RIYADH (Reuters) – Saudi Arabian authorities have made further arrests and frozen more bank accounts in an expanding anti-corruption crackdown on the kingdom’s political and business elite, sources familiar with the matter said yesterday.
Dozens of royal family members, officials and business executives have already been held in the purge announced on Saturday. They face allegations of money laundering, bribery, extortion and exploiting public office for personal gain.
But the sources, speaking yesterday, said a number of other individuals suspected of wrongdoing were detained in an expansion of the crackdown, widely seen as an initiative of the powerful heir to the throne, Crown Prince Mohammed bin Salman.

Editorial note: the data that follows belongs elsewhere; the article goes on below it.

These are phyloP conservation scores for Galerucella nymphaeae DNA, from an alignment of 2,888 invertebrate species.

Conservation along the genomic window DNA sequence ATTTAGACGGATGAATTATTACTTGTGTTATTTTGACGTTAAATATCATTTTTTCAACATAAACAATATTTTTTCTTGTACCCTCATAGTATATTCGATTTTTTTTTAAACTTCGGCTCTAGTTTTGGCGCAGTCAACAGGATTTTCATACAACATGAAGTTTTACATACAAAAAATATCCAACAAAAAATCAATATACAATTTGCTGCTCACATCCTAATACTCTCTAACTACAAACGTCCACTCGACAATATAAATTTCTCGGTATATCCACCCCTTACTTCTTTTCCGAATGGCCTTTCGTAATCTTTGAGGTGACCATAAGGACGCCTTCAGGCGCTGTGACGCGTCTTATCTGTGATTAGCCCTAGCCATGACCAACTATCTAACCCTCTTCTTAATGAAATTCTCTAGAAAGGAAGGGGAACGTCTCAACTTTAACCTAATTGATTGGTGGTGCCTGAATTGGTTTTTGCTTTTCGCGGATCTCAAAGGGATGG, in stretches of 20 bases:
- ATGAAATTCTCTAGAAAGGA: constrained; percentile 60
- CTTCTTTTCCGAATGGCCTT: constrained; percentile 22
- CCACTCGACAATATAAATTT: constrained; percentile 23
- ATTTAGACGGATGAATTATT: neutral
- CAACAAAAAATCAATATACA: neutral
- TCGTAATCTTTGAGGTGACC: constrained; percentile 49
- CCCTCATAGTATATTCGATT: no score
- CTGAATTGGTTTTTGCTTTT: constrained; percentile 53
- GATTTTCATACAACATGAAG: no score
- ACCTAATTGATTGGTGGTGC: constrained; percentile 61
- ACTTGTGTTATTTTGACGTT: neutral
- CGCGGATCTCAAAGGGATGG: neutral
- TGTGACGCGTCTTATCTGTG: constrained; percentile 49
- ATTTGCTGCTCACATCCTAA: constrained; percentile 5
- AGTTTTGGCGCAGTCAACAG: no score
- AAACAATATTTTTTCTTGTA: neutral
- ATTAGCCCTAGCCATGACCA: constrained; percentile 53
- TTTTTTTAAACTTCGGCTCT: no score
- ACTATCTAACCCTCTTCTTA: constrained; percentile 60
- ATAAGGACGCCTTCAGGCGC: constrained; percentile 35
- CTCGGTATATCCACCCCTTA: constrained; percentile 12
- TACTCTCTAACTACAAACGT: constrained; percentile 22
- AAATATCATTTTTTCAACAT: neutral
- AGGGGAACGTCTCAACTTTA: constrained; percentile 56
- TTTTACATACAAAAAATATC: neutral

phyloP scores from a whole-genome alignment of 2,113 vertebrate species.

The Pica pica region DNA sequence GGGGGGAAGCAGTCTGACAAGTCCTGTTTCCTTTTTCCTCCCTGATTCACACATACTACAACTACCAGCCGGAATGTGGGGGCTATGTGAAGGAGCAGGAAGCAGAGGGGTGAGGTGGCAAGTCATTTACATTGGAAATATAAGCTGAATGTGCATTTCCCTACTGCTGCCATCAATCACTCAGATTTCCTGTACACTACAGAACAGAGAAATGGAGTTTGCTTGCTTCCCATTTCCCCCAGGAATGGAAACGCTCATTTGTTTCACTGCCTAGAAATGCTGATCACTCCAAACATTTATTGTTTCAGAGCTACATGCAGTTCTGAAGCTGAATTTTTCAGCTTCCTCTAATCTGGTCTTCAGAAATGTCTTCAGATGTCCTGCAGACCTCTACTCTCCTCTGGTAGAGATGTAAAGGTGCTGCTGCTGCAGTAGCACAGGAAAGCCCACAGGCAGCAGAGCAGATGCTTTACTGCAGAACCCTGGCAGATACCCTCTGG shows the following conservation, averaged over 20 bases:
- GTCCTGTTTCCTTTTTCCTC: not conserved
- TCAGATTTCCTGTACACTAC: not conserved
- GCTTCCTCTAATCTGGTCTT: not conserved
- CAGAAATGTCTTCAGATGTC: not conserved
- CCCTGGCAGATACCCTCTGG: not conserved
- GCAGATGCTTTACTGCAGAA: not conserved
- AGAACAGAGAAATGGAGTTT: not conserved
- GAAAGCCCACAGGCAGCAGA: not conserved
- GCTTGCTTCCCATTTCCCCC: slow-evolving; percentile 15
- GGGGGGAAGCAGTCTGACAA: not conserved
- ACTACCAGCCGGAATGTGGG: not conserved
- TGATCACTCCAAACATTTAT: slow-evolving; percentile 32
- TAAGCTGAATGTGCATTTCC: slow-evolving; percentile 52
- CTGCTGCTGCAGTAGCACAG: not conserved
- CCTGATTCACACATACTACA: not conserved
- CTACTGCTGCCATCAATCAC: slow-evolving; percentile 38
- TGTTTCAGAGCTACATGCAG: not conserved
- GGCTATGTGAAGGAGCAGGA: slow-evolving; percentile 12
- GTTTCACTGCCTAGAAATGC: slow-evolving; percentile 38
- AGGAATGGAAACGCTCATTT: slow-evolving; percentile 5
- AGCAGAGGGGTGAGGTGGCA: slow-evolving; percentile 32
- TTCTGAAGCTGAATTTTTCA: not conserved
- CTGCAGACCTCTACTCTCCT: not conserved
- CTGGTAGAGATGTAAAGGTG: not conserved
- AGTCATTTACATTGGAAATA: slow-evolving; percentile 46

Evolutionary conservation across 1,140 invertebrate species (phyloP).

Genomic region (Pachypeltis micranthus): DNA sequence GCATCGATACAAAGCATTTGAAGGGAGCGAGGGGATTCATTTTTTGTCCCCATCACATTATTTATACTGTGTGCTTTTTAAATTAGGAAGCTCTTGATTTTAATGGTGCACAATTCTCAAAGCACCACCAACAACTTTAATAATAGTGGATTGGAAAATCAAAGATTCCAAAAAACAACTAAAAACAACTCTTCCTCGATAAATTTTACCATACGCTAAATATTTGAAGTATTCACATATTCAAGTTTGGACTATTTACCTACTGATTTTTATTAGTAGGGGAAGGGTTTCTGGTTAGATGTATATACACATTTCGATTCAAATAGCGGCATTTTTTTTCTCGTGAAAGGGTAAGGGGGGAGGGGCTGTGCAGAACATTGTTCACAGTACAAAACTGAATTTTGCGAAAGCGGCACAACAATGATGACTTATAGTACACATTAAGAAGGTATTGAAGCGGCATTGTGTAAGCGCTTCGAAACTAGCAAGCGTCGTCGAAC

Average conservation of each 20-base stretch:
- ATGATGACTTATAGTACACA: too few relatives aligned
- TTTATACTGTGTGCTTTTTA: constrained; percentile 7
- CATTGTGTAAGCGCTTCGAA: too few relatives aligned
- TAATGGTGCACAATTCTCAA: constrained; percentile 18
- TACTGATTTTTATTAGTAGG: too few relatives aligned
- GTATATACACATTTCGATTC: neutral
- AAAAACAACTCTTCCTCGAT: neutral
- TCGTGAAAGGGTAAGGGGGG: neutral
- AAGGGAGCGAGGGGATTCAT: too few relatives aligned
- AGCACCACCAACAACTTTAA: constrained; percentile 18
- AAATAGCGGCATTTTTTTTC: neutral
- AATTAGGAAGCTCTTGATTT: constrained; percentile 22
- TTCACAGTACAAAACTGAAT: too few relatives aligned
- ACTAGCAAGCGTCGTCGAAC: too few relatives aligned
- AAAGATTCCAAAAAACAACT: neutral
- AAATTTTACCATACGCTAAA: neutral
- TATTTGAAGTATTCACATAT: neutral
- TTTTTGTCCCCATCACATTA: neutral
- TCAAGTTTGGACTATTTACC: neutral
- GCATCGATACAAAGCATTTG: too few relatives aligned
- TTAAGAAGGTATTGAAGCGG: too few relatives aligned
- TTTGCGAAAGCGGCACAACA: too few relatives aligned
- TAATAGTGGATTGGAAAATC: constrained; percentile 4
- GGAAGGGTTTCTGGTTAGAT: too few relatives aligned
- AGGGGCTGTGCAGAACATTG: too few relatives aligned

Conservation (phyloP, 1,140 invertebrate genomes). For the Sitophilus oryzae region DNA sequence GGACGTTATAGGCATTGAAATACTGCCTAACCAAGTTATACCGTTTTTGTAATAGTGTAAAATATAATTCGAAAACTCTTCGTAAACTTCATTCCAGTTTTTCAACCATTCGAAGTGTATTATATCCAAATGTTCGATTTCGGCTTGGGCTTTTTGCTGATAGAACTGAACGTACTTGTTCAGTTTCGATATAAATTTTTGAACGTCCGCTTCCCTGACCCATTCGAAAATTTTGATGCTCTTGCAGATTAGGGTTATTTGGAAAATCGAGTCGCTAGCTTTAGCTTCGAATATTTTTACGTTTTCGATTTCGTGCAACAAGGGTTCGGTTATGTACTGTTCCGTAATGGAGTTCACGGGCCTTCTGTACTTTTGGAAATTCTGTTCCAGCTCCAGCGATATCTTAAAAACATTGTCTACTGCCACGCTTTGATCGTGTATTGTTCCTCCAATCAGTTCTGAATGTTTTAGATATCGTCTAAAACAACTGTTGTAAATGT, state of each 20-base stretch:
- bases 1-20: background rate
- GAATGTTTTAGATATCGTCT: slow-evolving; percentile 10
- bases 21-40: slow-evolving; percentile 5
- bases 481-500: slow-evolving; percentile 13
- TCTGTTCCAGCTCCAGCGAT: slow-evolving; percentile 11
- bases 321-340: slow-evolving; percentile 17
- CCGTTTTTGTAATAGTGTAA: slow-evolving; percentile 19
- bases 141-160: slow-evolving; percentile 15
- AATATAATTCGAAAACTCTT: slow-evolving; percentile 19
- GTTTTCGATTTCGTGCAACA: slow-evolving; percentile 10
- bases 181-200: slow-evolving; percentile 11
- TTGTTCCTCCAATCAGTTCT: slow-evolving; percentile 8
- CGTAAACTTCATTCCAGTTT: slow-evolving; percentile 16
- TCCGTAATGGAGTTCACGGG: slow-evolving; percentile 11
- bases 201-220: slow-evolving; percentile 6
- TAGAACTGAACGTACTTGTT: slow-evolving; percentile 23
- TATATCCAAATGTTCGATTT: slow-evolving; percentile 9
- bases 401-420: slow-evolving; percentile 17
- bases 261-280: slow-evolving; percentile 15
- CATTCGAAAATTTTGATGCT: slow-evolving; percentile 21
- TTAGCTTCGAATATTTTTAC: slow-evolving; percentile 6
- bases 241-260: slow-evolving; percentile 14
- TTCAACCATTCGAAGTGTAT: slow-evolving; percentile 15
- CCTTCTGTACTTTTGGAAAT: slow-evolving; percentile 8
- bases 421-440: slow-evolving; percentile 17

Others under scrutiny are being telephoned by investigators about their finances but appear to remain at liberty, one of the sources said, adding that the number of people targeted by the crackdown was expected eventually to rise into the hundreds.
The number of domestic bank accounts frozen as a result of the purge is over 1,700 and rising, up from 1,200 reported on Tuesday, banking sources said.
A number of those held most recently include individuals with links to the immediate family of the late Crown Prince and Defence Minister Prince Sultan bin Abdulaziz who died in 2011, the sources said.
Others appear to be lower-level managers and officials, one of the sources said.
Many Saudis have cheered the purge as an attack on the theft of state funds by the rich, and US President Donald Trump said those arrested had been “’milking’ their country for years”.